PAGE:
High-alcohol beers are still unwelcome in Ohio.
State lawmakers this week canned a budget provision that would have boosted the legal limit for beer from 12 percent to 18 percent.
The decision disappointed craft brewers and many beer drinkers who say the current restriction is unnecessary, considering there’s no similar limit on liquor.
“It’s a bummer that Ohio is missing out on some of those higher-end beer sales,” said Fred Karm, owner and brewer at Akron’s Hoppin’ Frog Brewery, which specializes in high-alcohol, big flavor beers. “That’s a niche that is not filled here in Ohio and my patrons will go out of the state to get those special beers.”
He had planned to produce some even bigger beers if allowed.
The change was included in the state budget bill, but was yanked at the last minute by a six-member conference committee of senators and representatives.
It’s unclear why.
Telephone messages left for Rep. Ron Amstutz, R-Wooster, who chaired the committee, and Rep. Vernon Sykes, D-Akron, and Sen. Chris Widener, R-Springfield, who were members, weren’t returned.
A staff member for state Sen. Jimmy Stewart, R-Albany, who proposed the change, said he didn’t know why the provision was removed.
Many surrounding states, including Michigan, Pennsylvania, Illinois, Kentucky and Minnesota, have no cap. Indiana’s limit is 21 percent.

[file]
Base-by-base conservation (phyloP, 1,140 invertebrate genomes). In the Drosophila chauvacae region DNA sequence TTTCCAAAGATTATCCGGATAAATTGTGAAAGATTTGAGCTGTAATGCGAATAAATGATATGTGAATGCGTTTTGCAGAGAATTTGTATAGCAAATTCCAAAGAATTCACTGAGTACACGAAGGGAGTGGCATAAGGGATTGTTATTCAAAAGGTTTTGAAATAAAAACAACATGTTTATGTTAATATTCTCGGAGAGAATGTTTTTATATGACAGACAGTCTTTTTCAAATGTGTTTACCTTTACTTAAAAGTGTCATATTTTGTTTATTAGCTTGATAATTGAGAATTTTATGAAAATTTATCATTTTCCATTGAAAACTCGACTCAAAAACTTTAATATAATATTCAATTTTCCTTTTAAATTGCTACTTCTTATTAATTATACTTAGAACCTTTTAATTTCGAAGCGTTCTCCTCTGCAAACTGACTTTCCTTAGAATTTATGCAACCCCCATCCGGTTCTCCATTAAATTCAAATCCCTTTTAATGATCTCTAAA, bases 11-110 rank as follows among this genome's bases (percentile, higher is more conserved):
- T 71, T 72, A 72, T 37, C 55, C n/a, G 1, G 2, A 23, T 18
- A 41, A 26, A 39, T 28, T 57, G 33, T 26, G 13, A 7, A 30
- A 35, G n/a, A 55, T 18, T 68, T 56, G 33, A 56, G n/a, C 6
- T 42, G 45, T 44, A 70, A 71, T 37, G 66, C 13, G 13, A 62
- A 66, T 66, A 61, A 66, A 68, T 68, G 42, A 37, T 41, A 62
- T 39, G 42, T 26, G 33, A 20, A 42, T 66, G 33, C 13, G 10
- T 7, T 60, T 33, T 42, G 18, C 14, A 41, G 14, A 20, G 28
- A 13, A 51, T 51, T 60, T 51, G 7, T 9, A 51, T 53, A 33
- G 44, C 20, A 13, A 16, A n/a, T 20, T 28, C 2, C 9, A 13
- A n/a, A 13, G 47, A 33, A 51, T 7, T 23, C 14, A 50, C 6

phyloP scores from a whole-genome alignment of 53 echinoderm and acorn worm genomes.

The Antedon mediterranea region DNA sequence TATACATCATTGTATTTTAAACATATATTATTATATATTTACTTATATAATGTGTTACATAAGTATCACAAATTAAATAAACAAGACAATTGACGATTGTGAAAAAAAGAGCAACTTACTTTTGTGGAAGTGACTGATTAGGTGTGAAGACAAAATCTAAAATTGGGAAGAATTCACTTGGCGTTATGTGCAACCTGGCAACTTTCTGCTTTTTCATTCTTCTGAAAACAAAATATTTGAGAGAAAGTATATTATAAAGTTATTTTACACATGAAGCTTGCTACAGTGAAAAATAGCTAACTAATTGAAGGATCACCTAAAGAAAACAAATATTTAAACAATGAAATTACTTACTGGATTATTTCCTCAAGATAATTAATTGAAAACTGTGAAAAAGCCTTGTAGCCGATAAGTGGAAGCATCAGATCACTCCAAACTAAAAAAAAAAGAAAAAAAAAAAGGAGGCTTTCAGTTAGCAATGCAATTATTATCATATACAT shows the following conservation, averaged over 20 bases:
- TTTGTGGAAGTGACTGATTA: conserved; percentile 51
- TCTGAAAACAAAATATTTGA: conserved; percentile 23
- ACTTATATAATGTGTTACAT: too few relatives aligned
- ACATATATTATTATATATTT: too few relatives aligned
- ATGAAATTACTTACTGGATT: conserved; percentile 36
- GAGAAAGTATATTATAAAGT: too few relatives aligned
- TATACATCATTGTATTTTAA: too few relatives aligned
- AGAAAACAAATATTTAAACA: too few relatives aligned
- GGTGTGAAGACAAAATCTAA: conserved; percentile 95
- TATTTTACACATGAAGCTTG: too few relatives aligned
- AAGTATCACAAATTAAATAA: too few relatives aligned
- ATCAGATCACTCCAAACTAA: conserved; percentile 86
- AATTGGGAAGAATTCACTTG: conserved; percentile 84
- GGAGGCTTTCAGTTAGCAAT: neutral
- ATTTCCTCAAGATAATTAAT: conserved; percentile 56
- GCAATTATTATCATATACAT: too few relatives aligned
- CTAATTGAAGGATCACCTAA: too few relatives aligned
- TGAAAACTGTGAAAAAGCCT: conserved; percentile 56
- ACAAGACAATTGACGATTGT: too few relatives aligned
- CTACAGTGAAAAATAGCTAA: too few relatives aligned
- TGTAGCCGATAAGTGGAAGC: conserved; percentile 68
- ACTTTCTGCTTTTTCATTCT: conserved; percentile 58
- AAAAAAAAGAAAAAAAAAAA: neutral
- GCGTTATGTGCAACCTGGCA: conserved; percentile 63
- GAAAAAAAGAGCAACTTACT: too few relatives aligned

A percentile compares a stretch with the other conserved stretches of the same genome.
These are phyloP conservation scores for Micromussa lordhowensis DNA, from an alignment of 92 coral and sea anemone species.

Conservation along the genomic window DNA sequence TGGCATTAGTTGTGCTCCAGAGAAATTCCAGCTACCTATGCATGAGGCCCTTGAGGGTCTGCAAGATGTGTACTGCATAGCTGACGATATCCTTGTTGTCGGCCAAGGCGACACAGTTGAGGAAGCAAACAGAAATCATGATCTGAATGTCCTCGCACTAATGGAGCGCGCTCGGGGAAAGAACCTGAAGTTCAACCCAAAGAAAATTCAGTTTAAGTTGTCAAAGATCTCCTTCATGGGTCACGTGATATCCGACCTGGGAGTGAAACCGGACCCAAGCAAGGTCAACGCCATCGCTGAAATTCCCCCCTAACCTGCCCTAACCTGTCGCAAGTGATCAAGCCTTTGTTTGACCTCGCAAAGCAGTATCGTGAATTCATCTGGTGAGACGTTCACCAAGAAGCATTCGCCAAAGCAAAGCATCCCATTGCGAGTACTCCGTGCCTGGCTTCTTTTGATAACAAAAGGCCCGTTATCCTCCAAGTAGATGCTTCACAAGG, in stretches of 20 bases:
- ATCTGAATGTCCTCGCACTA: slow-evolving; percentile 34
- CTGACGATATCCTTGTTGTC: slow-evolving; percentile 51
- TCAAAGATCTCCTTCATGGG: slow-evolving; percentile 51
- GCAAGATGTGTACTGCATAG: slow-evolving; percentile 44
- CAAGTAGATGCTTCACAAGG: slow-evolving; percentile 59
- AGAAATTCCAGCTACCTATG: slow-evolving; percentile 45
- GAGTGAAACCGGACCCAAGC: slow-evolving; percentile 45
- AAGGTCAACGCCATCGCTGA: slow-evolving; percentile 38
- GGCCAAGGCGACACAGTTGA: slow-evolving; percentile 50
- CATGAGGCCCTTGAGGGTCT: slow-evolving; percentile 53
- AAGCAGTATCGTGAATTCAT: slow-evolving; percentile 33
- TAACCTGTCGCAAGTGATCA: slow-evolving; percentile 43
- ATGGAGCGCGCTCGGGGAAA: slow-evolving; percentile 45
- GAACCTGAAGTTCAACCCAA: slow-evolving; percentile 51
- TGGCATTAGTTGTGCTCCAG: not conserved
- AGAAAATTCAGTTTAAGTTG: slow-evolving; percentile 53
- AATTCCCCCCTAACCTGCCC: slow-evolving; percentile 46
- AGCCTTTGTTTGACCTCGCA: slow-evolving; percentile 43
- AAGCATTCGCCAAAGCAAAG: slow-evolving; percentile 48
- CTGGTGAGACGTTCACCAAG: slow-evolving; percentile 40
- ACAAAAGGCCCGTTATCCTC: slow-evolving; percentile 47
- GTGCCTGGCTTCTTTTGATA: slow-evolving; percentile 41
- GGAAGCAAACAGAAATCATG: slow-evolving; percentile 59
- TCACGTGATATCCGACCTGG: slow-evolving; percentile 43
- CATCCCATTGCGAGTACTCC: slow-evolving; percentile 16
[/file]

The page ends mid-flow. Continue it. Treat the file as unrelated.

Some highly coveted beers — such as Dogfish Head 120-Minute IPA at 15 to 20 percent alcohol and Samuel Adams Utopias at 27 percent alcohol — aren’t sold in Ohio.
John Najeway, president of the Ohio Craft Brewers Association and co-owner of Thirsty Dog Brewing Co. in Akron, said he didn’t understand the specific reason behind the decision but the provision was cut during negotiations.
“It was one of those things that nobody had passion to fight for,” he said.
Not everyone was upset, though.
“As for me, just an ordinary beer drinker, I could care less,” said Gary Sherck of Cleveland. “First, who really needs a high-alcohol content to enjoy craft beer? Not me, or, I suspect, many others.”
Meanwhile, brewers also were disappointed that another provision that would have allowed breweries to open tasting rooms without purchasing a separate, costly state license was removed from the budget bill.
Breweries are permitted to sell their beer to go, but people cannot drink the beer at the brewery unless the business buys a $3,906 serving license. That has stifled the ability of small production breweries to open tasting rooms.
Given the cost of a brewing license, brewers have argued for years that customers should be able to drink their beer at the brewery without the brewery having to pay for another license.
Rick Armon can be reached at email@example.com or 330-996-3569.